[GLOBAL EYE]‘Sick man’ of Northeast Asia?

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[GLOBAL EYE]‘Sick man’ of Northeast Asia?

Why has the German economy, which was envied by the whole world for its “miracle of the Rhine” and “power of the German mark,” fallen to become “the sick man of Europe”? Professor Min Kyung-kuk of Kangwon University, who received a doctorate in economics from Freiburg University in Germany, presented his research on the German economy under the title “The German Economy is Falling,” at the Korean Hayek Society held last spring. His analysis that the decline of the German economy was not due to the astronomical cost of unification but rather to internal problems, is one that we should pay attention to.
Germany is widely recognized as a workers’ heaven. The inflexibility of the labor market and high labor costs are the worst in the world. Everybody receives the same wages, decided by the labor union, regardless of their skills, so people do not have much incentive to do better.
Even worse is the collapse of education. In the beginning of the 20th century, 45 percent of Nobel Prize winners were German and 80 percent of natural science theses were written in German. Today, internationally known German scientists, philosophers and economists are scarce. This is due to the downward standardization of all universities. Teachers and professors are civil servants who are guaranteed to work until retirement age, and there is no differentiation or competition among them.
The traditional predominance of Germany in the automobile, machinery, electricity and chemical industries has disappeared, and it is now 30 years behind America in new industries such as communications, information technology and life sciences. Entrepreneurs do not take risks and are conservative in decision-making, because workers participate in management and the profit of enterprises is socialized.
Forty percent of earnings are taken as taxes and spent on a high level of welfare for the aged. It is the retribution to the society that made a sharp turn to the left in all fields, including politics, the economy, society, education and culture. They say it is the natural result of egalitarianism and the experiment in social justice that was brought about after the rise of the left-wing Frankfurt School of intellectuals called “the ‘68 Cultural Revolution” in 1968.
The German economy is holding out with the accumulated science, technology and industrial strength of the past. Left-wing Prime Minister Gerhard Schroeder even said, “A society without inequality will result in the disappearance of individuals. We need to give thought to equality in opportunity, not in results,” and turned to consider labor reform and education reform.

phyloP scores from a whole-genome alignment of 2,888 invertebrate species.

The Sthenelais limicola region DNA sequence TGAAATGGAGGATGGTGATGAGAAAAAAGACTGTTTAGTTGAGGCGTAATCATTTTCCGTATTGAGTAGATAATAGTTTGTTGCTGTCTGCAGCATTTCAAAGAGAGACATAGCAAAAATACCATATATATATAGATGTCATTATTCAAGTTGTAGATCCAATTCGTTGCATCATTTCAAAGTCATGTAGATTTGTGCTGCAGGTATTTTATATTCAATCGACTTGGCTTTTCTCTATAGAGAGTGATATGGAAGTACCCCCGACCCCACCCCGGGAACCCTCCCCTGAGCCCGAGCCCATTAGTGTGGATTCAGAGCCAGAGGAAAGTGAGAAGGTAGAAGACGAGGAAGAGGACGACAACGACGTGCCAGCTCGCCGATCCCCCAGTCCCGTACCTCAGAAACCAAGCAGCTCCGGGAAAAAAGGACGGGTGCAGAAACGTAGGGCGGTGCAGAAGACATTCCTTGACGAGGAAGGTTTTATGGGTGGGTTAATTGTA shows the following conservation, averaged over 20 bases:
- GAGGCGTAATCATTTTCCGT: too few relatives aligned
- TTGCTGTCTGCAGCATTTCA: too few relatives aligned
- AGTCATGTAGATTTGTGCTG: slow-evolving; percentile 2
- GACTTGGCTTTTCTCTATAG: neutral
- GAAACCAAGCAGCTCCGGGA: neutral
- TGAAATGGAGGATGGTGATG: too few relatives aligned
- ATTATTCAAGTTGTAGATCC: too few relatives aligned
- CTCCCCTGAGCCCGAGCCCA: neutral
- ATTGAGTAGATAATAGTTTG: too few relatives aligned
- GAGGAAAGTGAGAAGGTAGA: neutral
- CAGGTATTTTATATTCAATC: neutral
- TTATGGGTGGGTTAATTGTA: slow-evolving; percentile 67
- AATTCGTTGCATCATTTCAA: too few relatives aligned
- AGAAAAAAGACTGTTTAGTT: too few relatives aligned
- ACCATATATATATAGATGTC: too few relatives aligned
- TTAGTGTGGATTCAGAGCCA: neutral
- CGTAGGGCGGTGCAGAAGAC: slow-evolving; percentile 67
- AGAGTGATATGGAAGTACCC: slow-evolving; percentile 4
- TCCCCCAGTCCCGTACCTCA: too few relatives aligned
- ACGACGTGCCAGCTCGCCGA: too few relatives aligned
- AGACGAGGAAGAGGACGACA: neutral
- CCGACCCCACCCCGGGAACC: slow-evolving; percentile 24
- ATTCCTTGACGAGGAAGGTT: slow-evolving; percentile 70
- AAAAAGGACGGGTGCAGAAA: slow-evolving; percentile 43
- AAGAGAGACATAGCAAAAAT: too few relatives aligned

The labor union of Siemens AG even agreed to work 40 hours a week without additional pay after the company threatened to move half of its jobs to Hungary, if the workers insisted on working 35 hours a week.
The Korean left wing gets its ideology from Europe, and is trying to realize in particular the German social market system as its model for reform in Korea. The cynical remark of a British researcher on Korean affairs, that “Korea is in the era of the left-wing belatedly, not in 1968 but in the 21st century,” is right on point.
The new world economic order of 2050, predicted by Goldman Sachs, is summarized as a battle between “the Big Six” (the United States, Japan, the Unted Kingdom, Germany, France and Italy) and the “BRICs” (Brazil, Russia, India and China). Korea, which is supposed to be the center of Northeast Asia, is missing from the list. The long-term prediction of the Bank of Korea last year, that if we do not solve our problems such as activating investment in production facilities and making the labor market more flexible, our country will fall 10 years from now to the same level as a South American country with a national income per capita of $12,331, just adds more uneasiness.
A market economy is, of course, not a goal in itself. But there is no better solution than an advanced market economy system for enlarging the social pie by accelerating investments and increasing production and consumption.
Regulations and supervision of business should be based on global standards, and anti-entrepreneurial reforms that violate the fundamental rights of shareholders should be discarded. Germany shows our future like a mirror. What does it mean that China is more market-friendly than Korea? It is my hope that the leaders of reform realize that the belated experiment of the leftwing is far from making Korea the center of Northeast Asia, but has a greater risk of making our country “the sick man of Northeast Asia.”

*The writer is the editor in chief of the monthly publication NEXT.

by Byun Sang-keun
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